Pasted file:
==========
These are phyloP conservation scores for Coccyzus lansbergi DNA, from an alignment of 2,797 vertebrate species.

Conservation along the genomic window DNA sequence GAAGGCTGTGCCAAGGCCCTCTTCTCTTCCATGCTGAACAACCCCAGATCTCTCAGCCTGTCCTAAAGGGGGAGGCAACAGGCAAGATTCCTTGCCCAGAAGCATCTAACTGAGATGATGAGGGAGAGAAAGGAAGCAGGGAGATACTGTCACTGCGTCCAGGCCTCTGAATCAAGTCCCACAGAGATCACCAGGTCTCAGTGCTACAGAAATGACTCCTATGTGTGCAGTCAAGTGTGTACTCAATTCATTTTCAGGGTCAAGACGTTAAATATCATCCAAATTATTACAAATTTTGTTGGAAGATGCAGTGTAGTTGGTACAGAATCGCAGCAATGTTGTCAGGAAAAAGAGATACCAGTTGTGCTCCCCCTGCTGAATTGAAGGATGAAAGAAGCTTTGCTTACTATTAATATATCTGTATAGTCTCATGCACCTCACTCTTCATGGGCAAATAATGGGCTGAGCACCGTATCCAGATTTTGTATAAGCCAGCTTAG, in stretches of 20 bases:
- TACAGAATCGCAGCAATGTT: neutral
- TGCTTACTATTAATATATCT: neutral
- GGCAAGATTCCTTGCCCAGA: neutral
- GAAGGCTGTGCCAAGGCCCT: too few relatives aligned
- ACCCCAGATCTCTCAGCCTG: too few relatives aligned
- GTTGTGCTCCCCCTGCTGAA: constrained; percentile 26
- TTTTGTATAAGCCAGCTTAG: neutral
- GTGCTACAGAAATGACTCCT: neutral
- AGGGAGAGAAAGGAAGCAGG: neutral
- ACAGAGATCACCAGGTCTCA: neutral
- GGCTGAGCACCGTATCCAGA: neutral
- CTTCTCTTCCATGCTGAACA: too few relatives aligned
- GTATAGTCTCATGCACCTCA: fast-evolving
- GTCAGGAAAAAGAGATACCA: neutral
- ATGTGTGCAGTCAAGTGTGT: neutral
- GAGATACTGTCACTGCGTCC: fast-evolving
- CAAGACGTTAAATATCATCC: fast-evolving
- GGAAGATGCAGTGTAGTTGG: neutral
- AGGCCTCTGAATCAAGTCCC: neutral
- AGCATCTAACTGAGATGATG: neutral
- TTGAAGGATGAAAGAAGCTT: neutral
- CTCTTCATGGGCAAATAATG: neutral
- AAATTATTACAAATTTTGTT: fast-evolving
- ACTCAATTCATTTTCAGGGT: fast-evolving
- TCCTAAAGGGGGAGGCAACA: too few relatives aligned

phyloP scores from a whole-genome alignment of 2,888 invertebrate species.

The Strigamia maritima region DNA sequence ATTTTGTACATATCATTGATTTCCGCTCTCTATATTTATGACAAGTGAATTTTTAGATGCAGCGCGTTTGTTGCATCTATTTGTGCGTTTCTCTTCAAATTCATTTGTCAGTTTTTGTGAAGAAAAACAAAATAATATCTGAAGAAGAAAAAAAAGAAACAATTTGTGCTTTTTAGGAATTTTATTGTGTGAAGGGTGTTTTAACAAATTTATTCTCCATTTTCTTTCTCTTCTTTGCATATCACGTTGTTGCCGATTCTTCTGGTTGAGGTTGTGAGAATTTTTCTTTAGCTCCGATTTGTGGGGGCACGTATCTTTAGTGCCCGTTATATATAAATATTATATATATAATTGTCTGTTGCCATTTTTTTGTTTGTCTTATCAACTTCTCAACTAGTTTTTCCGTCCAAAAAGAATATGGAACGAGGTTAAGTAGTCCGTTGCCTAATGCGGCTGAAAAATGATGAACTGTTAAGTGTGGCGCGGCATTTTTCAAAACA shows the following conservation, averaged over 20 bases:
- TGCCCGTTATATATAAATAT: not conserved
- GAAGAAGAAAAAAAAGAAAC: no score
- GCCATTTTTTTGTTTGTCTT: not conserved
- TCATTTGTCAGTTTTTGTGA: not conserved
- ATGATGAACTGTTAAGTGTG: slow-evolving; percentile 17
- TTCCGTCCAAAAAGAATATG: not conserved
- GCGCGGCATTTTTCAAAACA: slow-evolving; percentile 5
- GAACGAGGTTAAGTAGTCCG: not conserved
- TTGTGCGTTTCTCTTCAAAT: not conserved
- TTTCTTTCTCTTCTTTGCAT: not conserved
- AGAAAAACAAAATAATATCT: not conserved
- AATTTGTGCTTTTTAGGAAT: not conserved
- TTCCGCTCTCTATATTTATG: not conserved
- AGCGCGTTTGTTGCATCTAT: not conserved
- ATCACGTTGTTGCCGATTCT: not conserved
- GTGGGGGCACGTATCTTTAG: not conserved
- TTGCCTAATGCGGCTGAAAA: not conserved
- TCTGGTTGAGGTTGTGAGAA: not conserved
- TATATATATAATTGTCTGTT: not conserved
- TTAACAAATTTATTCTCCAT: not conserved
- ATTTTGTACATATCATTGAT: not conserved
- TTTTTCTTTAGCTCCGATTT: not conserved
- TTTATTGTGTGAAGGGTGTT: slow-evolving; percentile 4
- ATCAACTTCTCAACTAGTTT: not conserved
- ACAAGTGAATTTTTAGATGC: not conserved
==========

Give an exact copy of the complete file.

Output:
These are phyloP conservation scores for Coccyzus lansbergi DNA, from an alignment of 2,797 vertebrate species.

Conservation along the genomic window DNA sequence GAAGGCTGTGCCAAGGCCCTCTTCTCTTCCATGCTGAACAACCCCAGATCTCTCAGCCTGTCCTAAAGGGGGAGGCAACAGGCAAGATTCCTTGCCCAGAAGCATCTAACTGAGATGATGAGGGAGAGAAAGGAAGCAGGGAGATACTGTCACTGCGTCCAGGCCTCTGAATCAAGTCCCACAGAGATCACCAGGTCTCAGTGCTACAGAAATGACTCCTATGTGTGCAGTCAAGTGTGTACTCAATTCATTTTCAGGGTCAAGACGTTAAATATCATCCAAATTATTACAAATTTTGTTGGAAGATGCAGTGTAGTTGGTACAGAATCGCAGCAATGTTGTCAGGAAAAAGAGATACCAGTTGTGCTCCCCCTGCTGAATTGAAGGATGAAAGAAGCTTTGCTTACTATTAATATATCTGTATAGTCTCATGCACCTCACTCTTCATGGGCAAATAATGGGCTGAGCACCGTATCCAGATTTTGTATAAGCCAGCTTAG, in stretches of 20 bases:
- TACAGAATCGCAGCAATGTT: neutral
- TGCTTACTATTAATATATCT: neutral
- GGCAAGATTCCTTGCCCAGA: neutral
- GAAGGCTGTGCCAAGGCCCT: too few relatives aligned
- ACCCCAGATCTCTCAGCCTG: too few relatives aligned
- GTTGTGCTCCCCCTGCTGAA: constrained; percentile 26
- TTTTGTATAAGCCAGCTTAG: neutral
- GTGCTACAGAAATGACTCCT: neutral
- AGGGAGAGAAAGGAAGCAGG: neutral
- ACAGAGATCACCAGGTCTCA: neutral
- GGCTGAGCACCGTATCCAGA: neutral
- CTTCTCTTCCATGCTGAACA: too few relatives aligned
- GTATAGTCTCATGCACCTCA: fast-evolving
- GTCAGGAAAAAGAGATACCA: neutral
- ATGTGTGCAGTCAAGTGTGT: neutral
- GAGATACTGTCACTGCGTCC: fast-evolving
- CAAGACGTTAAATATCATCC: fast-evolving
- GGAAGATGCAGTGTAGTTGG: neutral
- AGGCCTCTGAATCAAGTCCC: neutral
- AGCATCTAACTGAGATGATG: neutral
- TTGAAGGATGAAAGAAGCTT: neutral
- CTCTTCATGGGCAAATAATG: neutral
- AAATTATTACAAATTTTGTT: fast-evolving
- ACTCAATTCATTTTCAGGGT: fast-evolving
- TCCTAAAGGGGGAGGCAACA: too few relatives aligned

phyloP scores from a whole-genome alignment of 2,888 invertebrate species.

The Strigamia maritima region DNA sequence ATTTTGTACATATCATTGATTTCCGCTCTCTATATTTATGACAAGTGAATTTTTAGATGCAGCGCGTTTGTTGCATCTATTTGTGCGTTTCTCTTCAAATTCATTTGTCAGTTTTTGTGAAGAAAAACAAAATAATATCTGAAGAAGAAAAAAAAGAAACAATTTGTGCTTTTTAGGAATTTTATTGTGTGAAGGGTGTTTTAACAAATTTATTCTCCATTTTCTTTCTCTTCTTTGCATATCACGTTGTTGCCGATTCTTCTGGTTGAGGTTGTGAGAATTTTTCTTTAGCTCCGATTTGTGGGGGCACGTATCTTTAGTGCCCGTTATATATAAATATTATATATATAATTGTCTGTTGCCATTTTTTTGTTTGTCTTATCAACTTCTCAACTAGTTTTTCCGTCCAAAAAGAATATGGAACGAGGTTAAGTAGTCCGTTGCCTAATGCGGCTGAAAAATGATGAACTGTTAAGTGTGGCGCGGCATTTTTCAAAACA shows the following conservation, averaged over 20 bases:
- TGCCCGTTATATATAAATAT: not conserved
- GAAGAAGAAAAAAAAGAAAC: no score
- GCCATTTTTTTGTTTGTCTT: not conserved
- TCATTTGTCAGTTTTTGTGA: not conserved
- ATGATGAACTGTTAAGTGTG: slow-evolving; percentile 17
- TTCCGTCCAAAAAGAATATG: not conserved
- GCGCGGCATTTTTCAAAACA: slow-evolving; percentile 5
- GAACGAGGTTAAGTAGTCCG: not conserved
- TTGTGCGTTTCTCTTCAAAT: not conserved
- TTTCTTTCTCTTCTTTGCAT: not conserved
- AGAAAAACAAAATAATATCT: not conserved
- AATTTGTGCTTTTTAGGAAT: not conserved
- TTCCGCTCTCTATATTTATG: not conserved
- AGCGCGTTTGTTGCATCTAT: not conserved
- ATCACGTTGTTGCCGATTCT: not conserved
- GTGGGGGCACGTATCTTTAG: not conserved
- TTGCCTAATGCGGCTGAAAA: not conserved
- TCTGGTTGAGGTTGTGAGAA: not conserved
- TATATATATAATTGTCTGTT: not conserved
- TTAACAAATTTATTCTCCAT: not conserved
- ATTTTGTACATATCATTGAT: not conserved
- TTTTTCTTTAGCTCCGATTT: not conserved
- TTTATTGTGTGAAGGGTGTT: slow-evolving; percentile 4
- ATCAACTTCTCAACTAGTTT: not conserved
- ACAAGTGAATTTTTAGATGC: not conserved